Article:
Money to help pay for health insurance, no strings attached — sounds like a good deal, right?
That’s exactly how proponents of the Affordable Care Act are touting the law’s federal subsidies and encouraging low-income consumers to sign up for health insurance.
At the same time, opponents of the law and its provisions rail against the assistance.
The idea of basing the health care system “on private insurance” and paying for it “with a combination of subsidies for low-income purchasers” is a Republican idea, according to Robert Reich, a professor at UC-Berkeley and former U.S. Secretary of Labor under the Clinton administration.
As Reich notes in the Huffington Post, in 1974, President Nixon suggested an early version of the ACA: a health system relying on employer-based insurance, Medicaid expansion and subsidies. Three decades later, Republican Mitt Romney, then-governor of Massachusetts, implemented a nearly identical law in his state.
Despite the origins of the idea, the ACA and its subsidies have been a point of contention between Democrats and Republicans. For instance, Republicans claim the ACA “kills jobs” and a recent Congressional Budget Office report found that some consumers receiving health insurance subsidies might choose to forego work in order to continue to qualify for the assistance.
Republicans’ efforts to hamper the ACA, coupled with the law’s complexity, could be causing confusion for some consumers over how to qualify for ACA subsidies and how to use them to their best advantage.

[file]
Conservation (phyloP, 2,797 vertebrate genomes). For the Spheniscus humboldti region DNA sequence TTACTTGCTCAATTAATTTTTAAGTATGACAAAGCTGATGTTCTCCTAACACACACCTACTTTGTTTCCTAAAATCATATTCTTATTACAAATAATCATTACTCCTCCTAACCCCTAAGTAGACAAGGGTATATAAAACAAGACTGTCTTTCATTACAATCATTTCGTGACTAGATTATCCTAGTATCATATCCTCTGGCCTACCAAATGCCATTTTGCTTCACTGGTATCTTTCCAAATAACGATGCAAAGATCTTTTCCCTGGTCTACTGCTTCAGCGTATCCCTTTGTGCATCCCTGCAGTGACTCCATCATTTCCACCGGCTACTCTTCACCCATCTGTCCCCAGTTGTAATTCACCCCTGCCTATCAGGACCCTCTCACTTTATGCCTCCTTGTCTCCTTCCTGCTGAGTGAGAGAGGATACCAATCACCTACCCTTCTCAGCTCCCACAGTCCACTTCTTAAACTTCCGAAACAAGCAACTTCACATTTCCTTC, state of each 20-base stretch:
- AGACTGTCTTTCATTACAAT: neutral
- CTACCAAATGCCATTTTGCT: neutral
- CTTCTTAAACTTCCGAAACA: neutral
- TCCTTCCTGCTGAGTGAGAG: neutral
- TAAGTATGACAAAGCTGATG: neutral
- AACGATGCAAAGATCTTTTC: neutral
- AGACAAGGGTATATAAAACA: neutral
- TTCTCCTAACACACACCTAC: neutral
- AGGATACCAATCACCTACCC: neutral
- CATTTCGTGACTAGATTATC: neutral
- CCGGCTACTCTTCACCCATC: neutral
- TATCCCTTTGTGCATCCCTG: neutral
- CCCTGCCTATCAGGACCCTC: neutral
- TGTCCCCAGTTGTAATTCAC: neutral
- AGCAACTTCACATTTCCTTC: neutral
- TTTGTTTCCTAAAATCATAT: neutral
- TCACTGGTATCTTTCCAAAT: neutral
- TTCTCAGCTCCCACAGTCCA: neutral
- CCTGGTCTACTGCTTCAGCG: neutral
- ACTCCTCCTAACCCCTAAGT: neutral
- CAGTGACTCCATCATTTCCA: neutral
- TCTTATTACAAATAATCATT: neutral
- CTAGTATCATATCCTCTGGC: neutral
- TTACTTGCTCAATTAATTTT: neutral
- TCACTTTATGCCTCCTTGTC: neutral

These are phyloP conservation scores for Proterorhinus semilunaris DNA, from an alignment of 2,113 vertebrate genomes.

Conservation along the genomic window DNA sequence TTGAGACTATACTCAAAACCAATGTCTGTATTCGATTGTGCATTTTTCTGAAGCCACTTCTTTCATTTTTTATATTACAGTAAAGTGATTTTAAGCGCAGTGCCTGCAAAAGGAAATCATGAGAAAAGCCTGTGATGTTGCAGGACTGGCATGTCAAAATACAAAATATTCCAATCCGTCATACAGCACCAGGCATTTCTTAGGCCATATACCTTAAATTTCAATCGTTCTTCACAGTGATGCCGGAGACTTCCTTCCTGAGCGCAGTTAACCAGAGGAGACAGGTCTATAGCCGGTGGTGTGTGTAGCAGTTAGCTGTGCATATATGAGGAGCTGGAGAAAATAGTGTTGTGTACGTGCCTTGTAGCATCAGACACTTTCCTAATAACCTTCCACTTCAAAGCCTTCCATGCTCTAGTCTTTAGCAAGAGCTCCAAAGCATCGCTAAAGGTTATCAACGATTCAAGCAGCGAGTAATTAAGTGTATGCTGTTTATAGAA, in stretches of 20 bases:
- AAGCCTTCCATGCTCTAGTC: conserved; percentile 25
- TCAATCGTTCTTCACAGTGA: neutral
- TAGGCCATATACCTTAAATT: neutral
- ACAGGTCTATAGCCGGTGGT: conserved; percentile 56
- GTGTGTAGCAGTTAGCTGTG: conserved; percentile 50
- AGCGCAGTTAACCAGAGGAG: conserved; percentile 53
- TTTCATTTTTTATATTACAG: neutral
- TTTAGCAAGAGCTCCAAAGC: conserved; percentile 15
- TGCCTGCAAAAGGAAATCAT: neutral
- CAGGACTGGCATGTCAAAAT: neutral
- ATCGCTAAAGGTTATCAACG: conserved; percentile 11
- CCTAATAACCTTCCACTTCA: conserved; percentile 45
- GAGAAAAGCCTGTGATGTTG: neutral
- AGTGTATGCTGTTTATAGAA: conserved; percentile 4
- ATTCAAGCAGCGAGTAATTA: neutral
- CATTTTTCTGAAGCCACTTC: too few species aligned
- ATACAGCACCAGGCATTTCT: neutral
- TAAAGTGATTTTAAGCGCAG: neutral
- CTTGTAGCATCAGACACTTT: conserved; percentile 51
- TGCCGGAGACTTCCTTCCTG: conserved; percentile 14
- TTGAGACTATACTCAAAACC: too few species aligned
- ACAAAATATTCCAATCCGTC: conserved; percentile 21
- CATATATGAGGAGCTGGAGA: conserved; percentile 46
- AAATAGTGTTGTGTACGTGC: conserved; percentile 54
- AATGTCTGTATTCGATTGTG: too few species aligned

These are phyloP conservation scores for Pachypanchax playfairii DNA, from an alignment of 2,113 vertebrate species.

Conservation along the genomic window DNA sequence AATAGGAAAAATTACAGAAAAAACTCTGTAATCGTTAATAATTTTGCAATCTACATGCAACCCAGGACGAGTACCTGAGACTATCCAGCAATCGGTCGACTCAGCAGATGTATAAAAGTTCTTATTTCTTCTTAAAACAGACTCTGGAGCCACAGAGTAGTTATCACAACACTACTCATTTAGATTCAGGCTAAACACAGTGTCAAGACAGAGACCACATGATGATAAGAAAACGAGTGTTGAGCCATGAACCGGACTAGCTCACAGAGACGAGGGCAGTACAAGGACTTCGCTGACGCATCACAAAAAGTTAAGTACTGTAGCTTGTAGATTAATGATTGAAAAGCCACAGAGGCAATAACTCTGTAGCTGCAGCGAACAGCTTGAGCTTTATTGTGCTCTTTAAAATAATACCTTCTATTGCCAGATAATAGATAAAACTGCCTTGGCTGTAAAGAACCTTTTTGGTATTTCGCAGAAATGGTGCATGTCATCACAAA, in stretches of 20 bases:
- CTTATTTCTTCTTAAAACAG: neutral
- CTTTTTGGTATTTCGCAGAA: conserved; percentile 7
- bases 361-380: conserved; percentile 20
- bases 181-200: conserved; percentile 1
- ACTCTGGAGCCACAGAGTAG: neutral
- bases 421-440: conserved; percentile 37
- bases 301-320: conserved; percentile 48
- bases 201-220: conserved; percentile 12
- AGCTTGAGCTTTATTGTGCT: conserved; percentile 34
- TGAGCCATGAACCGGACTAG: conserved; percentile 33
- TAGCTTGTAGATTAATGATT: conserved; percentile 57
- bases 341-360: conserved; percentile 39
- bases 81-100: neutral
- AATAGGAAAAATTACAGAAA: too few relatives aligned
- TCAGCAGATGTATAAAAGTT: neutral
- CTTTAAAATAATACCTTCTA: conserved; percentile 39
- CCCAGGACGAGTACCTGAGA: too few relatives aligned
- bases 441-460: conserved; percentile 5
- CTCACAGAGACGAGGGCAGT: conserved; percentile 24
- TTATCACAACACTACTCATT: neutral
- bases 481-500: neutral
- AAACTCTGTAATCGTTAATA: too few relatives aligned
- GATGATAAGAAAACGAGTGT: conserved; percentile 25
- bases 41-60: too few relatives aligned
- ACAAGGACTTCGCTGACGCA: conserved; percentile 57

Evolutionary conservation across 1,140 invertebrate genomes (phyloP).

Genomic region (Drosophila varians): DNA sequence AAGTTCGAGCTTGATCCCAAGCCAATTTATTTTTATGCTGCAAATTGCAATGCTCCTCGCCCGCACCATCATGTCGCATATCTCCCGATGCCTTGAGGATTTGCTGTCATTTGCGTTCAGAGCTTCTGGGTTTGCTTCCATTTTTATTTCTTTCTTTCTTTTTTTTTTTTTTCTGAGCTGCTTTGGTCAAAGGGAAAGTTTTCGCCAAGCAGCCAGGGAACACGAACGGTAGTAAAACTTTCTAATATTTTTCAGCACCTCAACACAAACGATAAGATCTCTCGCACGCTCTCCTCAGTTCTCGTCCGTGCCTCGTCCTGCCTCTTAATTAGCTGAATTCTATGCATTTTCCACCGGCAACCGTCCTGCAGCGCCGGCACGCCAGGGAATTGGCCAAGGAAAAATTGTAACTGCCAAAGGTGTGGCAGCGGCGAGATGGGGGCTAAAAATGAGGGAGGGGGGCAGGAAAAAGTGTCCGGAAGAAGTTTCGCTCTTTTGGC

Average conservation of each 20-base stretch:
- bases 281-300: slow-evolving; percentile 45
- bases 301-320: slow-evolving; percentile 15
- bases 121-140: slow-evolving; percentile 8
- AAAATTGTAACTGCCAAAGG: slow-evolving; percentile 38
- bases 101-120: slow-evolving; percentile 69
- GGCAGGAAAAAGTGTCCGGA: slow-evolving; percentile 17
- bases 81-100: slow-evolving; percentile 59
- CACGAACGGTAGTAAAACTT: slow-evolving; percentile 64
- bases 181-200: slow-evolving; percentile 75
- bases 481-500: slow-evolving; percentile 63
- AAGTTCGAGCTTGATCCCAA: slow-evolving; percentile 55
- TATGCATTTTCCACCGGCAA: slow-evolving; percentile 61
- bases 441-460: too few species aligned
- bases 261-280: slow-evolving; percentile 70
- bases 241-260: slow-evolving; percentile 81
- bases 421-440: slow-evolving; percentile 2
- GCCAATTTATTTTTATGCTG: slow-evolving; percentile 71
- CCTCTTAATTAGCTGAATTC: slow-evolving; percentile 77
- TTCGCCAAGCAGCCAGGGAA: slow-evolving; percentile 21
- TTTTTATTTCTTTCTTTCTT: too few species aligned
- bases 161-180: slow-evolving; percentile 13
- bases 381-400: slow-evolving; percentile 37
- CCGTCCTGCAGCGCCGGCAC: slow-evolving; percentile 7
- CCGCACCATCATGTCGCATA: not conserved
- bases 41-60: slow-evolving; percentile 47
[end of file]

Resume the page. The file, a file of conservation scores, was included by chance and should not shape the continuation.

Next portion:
Not Everyone Qualifies
So far, about 83% of exchange enrollees have selected a plan with financial assistance, qualifying for nearly $10 billion in federal subsidies to offset their premiums.
However, some young adults — a main target of the ACA — might have been surprised to find that they did not qualify for subsidies, even if their income fell within the law’s range for eligibility. While the ACA stipulates that the subsidies are meant for consumers with annual incomes up to about $46,000, a recent study found that young adults living in eight major cities on average would not qualify for federal subsidies once their annual income surpassed $31,744 because of the formula used to calculate the premium assistance.
In addition, some uninsured people — nearly one million in California alone — have incomes too high to qualify for subsidies.
Confusion Over Eligibility
Even for those who do qualify, confusion about eligibility still could deter them from obtaining coverage.
A recent survey found that many U.S. residents were concerned about obtaining coverage through the ACA because they were worried about high premiums. While more than 80% of survey respondents who cited cost concerns were eligible for subsidies through the law, 65% of those individuals were unaware of their eligibility or the amount of financial help they could receive. Just one in five residents who qualify for subsidies nationwide has applied for them.